Agencies are known for being pots of creativity, with some of the worlds best marketing and creative work coming from them. Yet, irrespective of their capacity to deliver ground breaking work, they all face a common challenge.
Access to talent.
Over recent years agencies have invested heavily into digital marketing and advertising techniques to ensure they stay ahead of the game. And whilst they have mostly been successful, the development of talent and skills in this area has often lagged behind, with access to (example skills) most difficult.
This is where agencies often take on freelance and self-employed talent, to help fill these skill gaps and remove pressure from overburdened teams.
But freelancers are capable of doing more than filling a gap.
Bring in fresh perspectives
Freelancers can be treated with some hostility when entering a business, especially one which does not use temporary talent regularly. But, whilst hostility is normally grounded in employee concerns about disruption often the impact created is positive.
Due to their exposure to different clients and settings, freelancers may be able to provide new creative ideas which help to reinvigorate teams who may be starting to get stuck in one frame of thought. This can help to open up fresh perspectives on business challenges, which may aid business development in the longer-term.
Though increasing creativity is key, often it is not just creative mindsets which are contracted into agencies.
We have previously worked alongside project managers who have been placed in an agency setting, who outside of pushing a large project across the finish line, have helped agencies to restructure the way they approach timelines, projects and budgets to create a more efficient business. Other examples include web developers who have helped push agency clients to consider the wider picture of user experience, creative artworkers who have challenged approaches for the better and marketeers who have helped steer business goals to be more aligned with communications.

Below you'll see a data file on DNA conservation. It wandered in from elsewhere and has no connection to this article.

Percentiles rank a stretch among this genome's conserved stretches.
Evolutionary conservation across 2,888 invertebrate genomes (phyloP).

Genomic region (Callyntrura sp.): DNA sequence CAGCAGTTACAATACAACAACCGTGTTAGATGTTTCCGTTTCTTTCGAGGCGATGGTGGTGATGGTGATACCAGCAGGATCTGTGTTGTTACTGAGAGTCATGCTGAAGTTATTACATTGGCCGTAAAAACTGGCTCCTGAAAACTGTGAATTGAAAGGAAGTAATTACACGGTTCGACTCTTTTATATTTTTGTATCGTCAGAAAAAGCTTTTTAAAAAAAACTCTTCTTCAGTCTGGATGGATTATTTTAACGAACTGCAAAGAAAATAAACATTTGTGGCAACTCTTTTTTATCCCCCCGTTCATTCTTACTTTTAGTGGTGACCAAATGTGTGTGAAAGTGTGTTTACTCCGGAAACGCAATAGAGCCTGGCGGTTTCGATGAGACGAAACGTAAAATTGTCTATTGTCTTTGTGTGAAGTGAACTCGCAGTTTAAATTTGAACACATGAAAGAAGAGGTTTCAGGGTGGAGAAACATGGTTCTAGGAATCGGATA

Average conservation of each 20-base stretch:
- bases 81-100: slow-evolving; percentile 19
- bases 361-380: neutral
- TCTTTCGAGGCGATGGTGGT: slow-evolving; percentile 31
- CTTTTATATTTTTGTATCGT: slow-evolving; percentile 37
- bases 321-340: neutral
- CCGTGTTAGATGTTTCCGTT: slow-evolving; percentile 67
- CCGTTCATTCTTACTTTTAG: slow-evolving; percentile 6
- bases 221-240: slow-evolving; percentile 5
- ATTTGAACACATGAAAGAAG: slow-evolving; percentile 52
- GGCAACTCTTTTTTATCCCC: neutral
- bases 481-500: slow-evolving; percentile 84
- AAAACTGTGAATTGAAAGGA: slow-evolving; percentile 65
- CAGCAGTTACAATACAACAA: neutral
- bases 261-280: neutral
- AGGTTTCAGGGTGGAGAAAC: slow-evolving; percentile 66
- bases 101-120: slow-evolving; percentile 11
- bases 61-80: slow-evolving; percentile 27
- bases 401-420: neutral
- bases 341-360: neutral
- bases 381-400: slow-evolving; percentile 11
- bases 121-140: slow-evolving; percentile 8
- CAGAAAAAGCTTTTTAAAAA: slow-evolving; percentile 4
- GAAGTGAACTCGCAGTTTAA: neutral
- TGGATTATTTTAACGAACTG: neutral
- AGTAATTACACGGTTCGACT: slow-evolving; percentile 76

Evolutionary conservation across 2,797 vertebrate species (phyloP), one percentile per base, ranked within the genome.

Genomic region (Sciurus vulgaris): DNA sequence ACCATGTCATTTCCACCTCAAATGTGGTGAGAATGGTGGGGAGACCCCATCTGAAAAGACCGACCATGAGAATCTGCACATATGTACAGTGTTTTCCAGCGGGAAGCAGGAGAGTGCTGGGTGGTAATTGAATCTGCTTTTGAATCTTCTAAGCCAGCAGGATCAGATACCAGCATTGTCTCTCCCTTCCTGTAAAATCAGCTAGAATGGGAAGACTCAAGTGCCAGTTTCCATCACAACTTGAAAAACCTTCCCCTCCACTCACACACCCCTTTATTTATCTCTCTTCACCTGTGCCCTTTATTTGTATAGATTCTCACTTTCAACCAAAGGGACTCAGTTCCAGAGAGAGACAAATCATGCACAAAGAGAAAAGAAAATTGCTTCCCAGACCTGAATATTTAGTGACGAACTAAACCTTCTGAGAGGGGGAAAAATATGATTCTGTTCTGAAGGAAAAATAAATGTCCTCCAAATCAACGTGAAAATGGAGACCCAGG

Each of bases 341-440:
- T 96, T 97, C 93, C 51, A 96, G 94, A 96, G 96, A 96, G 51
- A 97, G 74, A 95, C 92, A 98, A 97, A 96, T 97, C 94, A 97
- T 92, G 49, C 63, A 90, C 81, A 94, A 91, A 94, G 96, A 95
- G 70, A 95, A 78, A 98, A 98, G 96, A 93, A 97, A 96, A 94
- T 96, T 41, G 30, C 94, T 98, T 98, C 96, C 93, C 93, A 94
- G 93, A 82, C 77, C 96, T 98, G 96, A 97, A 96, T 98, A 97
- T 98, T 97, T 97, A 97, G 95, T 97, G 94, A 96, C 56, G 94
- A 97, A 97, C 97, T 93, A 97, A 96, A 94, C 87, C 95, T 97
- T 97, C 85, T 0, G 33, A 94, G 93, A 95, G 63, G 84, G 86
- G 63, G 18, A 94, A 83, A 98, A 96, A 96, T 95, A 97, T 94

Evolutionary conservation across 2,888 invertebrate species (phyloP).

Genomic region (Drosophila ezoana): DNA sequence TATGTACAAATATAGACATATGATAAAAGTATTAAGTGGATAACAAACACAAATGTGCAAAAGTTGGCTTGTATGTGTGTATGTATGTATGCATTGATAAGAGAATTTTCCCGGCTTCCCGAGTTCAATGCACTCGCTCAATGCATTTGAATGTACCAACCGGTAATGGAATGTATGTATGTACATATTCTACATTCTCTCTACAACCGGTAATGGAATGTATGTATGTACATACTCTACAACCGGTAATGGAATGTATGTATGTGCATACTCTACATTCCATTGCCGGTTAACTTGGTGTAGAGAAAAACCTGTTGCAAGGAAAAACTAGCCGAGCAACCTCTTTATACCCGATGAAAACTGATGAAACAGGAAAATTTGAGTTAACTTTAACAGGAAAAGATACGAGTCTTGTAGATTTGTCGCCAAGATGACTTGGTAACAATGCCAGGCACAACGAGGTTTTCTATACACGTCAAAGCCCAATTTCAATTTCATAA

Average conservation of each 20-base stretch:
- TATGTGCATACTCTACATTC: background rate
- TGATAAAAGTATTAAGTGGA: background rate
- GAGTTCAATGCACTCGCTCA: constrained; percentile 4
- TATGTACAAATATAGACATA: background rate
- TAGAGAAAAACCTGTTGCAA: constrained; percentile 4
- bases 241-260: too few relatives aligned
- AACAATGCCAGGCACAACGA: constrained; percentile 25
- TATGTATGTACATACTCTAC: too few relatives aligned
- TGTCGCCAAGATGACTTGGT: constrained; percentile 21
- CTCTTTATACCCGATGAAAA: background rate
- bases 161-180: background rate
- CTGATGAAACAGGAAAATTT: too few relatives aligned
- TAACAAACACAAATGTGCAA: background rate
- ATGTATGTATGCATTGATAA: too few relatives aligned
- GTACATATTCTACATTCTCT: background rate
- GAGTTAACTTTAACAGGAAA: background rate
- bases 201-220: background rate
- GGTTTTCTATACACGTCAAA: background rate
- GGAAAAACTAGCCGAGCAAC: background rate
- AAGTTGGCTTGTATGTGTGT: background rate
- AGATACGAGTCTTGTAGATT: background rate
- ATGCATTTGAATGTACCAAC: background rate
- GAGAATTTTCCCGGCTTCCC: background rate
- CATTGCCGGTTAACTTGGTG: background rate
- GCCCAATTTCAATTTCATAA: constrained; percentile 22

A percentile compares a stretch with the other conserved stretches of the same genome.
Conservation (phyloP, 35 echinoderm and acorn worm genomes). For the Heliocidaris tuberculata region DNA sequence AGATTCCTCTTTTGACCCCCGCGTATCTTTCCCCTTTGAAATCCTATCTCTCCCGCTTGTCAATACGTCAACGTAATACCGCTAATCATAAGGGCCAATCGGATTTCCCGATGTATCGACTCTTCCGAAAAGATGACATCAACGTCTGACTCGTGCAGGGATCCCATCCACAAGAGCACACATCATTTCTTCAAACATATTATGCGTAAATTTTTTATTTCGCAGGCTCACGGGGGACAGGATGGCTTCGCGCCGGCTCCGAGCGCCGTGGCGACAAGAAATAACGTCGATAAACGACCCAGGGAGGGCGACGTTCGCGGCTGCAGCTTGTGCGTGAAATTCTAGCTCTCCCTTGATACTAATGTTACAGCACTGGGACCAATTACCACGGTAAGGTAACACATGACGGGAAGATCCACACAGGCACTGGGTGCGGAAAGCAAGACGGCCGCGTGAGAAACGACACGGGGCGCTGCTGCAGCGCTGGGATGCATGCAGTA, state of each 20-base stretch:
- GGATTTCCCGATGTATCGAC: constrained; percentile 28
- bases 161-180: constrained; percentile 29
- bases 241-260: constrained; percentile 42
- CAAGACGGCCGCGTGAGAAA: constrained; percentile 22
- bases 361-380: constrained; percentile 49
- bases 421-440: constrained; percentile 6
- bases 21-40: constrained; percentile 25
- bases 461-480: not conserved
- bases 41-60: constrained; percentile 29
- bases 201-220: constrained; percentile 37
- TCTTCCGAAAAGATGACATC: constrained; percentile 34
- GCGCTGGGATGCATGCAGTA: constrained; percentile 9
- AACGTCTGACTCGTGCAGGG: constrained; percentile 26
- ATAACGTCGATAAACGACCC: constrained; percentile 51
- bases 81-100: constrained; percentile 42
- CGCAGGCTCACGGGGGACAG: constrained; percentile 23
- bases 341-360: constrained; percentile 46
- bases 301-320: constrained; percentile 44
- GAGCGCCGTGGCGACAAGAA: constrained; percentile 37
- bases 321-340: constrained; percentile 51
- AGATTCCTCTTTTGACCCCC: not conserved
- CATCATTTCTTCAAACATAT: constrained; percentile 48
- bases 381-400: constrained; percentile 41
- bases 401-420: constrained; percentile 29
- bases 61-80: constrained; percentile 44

Offer low risk for agencies looking to grow
If any business would want a low risk approach to growth, now is probably the time.
2020 put a lot of recruitment plans on hold and with things starting to recover, some businesses are seeing a growth in demand, which after cutbacks is putting pressure on internal teams.
The problem? Until projects are completed, financial limitations mean that many agencies may struggle to be able to increase their team sizes on a permanent basis invest in new talent to alleviate internal pressure.
A key solution here is to take on freelance and temporary talent and our recent blog outlined how taking on a freelance or temporary team member may benefit businesses.
At its core taking on a freelancer or temporary worker is an ideal solution for those businesses looking to increase their ability to complete a higher volume of projects without taking the risk of a long-term investment in a permanent worker.
Unique way to recruit permanently
If you decide to take on a freelancer to cover additional workloads, this can be a unique way to recruit in a market where otherwise in demand skills are hard to come by.
With a third of the UK’s creative workforce self-employed, taking in freelance talent can be a key way to access a new pool of the workforce, many of who are specialists in those hard to find skills.
Though not all freelancers will want to move to a permanent role, some may welcome an increased level of financial security (especially after 2020) . Giving them the option to become acquainted with the agency before approaching them with a prospective permanent contract can be a key way increase interest in making the change and may prove profitable for the agency in the long-term.
Access to new networks
If agencies become well acquainted with freelancers, they may be open to sharing connections in their own networks.
For agencies this can be profitable as it may lead to new skillsets being recruited and new business opportunities being identified.
The agency and freelancer partnership is one which we are all well acquainted with, but freelancers are more than filling a skill gap. They are potential avenues for the development of agencies which can have numerous perspectival, structural and financial outcomes.
If you are interested in taking on a freelancer or temporary worker as an agency, please reach out to our freelance/interim team who will be able to help.